Carving a Place in History

The unexpectedly warm winter day hosted a young family from northwest Arkansas looking for a venue where they could celebrate Black History Month. Michael Henderson, his wife, and their two sons chose the George Washington Carver National Monument in Diamond, Missouri, a small town positioned between Kansas City and Joplin for their observance.

“I have always been inspired by Dr. Carver,” said Henderson. He recalled visiting the site when he was child, an experience he wanted to share with his young sons.

The monument to George Washington Carver, scientist and inventor, spans acres of farmland once owned by a plantation owner and his wife, Moses and Susan Carver. The Carvers raised the child after a group of white men kidnapped an infant Carver, his mother, and his sister. Carver hired a man to find them, but only the baby was found, left in a field by the kidnappers.
The cabin where Carver was born sits on the grounds of the monument. Despite the racial violence that robbed Carver of his mother, Mary, and his innocence, the air of calm surrounding the area today seems to hold the past at a distance.

An illustrator by profession, Henderson marveled at the accomplishments of the man he admired. “Barriers didn’t hold him back. To look at what he did during that period, amazed me,” he said.
In 1943 President Franklin Delano Roosevelt signed legislation funding the George Washington Carver monument. Congress had “overwhelmingly approved the bill” for the monument at a time when the nation was deeply entrenched in World War II and bitterly divided by race. At that point, only two national parks recognized outstanding Americans, the birthplaces of George Washington and Abraham Lincoln.

A kiosk at the national monument quotes Richard Pilant, a radio broadcaster and advocate for the Carver monument:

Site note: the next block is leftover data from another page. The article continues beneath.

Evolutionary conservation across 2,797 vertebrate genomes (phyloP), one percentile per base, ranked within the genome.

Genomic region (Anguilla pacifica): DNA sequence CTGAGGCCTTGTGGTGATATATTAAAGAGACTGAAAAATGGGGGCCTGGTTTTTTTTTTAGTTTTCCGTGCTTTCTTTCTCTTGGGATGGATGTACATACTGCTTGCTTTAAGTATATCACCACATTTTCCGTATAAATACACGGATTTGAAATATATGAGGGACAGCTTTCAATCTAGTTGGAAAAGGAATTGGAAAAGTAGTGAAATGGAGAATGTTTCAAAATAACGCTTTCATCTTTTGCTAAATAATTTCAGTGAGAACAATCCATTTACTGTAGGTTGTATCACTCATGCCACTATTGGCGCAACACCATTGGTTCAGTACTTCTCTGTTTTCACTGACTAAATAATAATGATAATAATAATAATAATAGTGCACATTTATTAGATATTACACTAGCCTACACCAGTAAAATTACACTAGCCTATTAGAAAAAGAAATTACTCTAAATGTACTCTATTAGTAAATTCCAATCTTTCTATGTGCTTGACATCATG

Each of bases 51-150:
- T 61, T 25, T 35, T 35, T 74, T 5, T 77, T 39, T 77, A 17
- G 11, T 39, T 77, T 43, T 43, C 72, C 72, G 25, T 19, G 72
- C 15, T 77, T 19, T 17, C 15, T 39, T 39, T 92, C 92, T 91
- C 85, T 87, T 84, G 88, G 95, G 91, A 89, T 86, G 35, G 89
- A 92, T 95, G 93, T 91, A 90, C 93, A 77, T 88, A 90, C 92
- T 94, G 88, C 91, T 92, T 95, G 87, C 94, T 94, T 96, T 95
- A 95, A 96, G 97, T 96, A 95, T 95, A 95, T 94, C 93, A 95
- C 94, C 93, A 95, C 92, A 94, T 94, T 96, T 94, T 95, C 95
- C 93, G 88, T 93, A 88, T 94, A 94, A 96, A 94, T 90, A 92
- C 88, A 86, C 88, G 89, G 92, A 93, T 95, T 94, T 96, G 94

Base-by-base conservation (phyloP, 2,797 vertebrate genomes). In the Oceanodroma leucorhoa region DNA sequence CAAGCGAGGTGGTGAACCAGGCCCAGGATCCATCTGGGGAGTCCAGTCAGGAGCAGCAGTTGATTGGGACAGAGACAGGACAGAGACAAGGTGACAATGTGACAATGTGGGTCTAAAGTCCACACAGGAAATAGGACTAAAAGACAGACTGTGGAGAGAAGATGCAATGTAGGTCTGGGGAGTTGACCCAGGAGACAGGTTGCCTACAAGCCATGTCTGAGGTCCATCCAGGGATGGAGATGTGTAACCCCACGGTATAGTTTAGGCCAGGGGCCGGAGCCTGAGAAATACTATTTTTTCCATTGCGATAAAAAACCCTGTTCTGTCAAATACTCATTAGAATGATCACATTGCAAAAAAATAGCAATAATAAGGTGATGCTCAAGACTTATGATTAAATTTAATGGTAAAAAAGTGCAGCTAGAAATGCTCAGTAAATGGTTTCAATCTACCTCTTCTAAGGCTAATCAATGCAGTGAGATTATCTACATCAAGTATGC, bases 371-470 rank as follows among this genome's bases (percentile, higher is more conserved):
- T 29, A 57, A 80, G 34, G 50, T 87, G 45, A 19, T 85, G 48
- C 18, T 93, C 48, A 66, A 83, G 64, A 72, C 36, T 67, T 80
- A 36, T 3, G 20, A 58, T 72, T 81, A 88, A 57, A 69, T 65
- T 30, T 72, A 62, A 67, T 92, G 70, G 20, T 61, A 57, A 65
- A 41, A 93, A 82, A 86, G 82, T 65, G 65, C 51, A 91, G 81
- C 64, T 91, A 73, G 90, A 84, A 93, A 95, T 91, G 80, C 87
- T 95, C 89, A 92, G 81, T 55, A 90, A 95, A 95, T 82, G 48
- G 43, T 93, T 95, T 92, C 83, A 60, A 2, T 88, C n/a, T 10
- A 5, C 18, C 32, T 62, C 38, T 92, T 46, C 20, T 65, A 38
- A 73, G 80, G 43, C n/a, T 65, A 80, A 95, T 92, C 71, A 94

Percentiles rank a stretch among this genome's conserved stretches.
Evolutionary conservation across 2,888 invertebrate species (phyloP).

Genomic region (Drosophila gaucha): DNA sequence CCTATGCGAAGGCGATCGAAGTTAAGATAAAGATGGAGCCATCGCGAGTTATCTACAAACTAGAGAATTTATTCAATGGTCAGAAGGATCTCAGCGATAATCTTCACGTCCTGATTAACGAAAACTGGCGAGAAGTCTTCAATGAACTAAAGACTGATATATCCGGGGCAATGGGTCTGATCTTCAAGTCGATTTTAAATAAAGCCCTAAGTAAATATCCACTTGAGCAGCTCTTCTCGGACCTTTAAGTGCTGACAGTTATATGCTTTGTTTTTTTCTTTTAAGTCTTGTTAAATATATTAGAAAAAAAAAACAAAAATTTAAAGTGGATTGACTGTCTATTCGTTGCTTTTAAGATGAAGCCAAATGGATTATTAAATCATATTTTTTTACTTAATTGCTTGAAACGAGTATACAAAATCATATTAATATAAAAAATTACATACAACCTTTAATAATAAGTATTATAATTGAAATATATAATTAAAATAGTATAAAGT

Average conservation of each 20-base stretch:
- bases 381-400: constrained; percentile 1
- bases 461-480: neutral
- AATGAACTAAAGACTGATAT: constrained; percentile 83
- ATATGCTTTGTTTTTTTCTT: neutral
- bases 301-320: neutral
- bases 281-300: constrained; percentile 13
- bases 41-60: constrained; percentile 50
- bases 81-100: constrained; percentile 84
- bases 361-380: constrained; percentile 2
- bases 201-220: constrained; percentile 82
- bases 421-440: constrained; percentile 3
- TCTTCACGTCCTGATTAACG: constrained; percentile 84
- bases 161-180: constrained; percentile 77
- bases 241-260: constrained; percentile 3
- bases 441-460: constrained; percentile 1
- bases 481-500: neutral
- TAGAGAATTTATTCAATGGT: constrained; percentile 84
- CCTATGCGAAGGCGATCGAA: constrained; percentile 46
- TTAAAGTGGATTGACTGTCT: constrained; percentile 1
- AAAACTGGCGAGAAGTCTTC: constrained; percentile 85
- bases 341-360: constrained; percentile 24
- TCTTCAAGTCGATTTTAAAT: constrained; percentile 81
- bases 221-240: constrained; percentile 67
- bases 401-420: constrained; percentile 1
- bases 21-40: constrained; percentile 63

“In a world aflame with war and every species of hatred, no name can evoke greater goodwill than that of Dr. George Washington Carver of Tuskegee…a man whose whole life has been dedicated to…all mankind…Dr. Carver has lived to make men free, free from poverty…clearly he has seen how millions starve to death in a world that could live in peace and plenty on what it throws away.”
Carver spent many years in the Midwest. He attended Iowa State University where he earned a Master’s degree, but he ventured south to Alabama to join the faculty at Tuskegee Institute after University President, Booker T. Washington, issued an invitation. Credited with devising more than 300 uses for the peanut, Carver reportedly said, “It has always been the one ideal of my life to be the greatest good to the greatest number of ‘my people’ possible. This line of education is the key to unlock the golden door of freedom to our people.”

Other quotes from one of the most celebrated African Americans are etched on marble slabs dotting the grounds of the national monument built in his honor.

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TheVillageCelebration is an online magazine dedicated to reporting stories that highlight the rich tradition of triumph, perseverance, and faith of African-Americans. Every day African-Americans are succeeding, living their dream, moving on up. And we want to share it with others. Welcome to TheVillageCelebration. Everyone likes a good story. Victory from defeat. Good over evil. Something from nothing. Problem is… we rarely read it, hear it, or see it. The news of the day records the American experience with a broad brush, painting a picture focused on that which dominates the daily landscape. The disasters, the politics, the wars. But look closely, life is being lived in and around these headlines.

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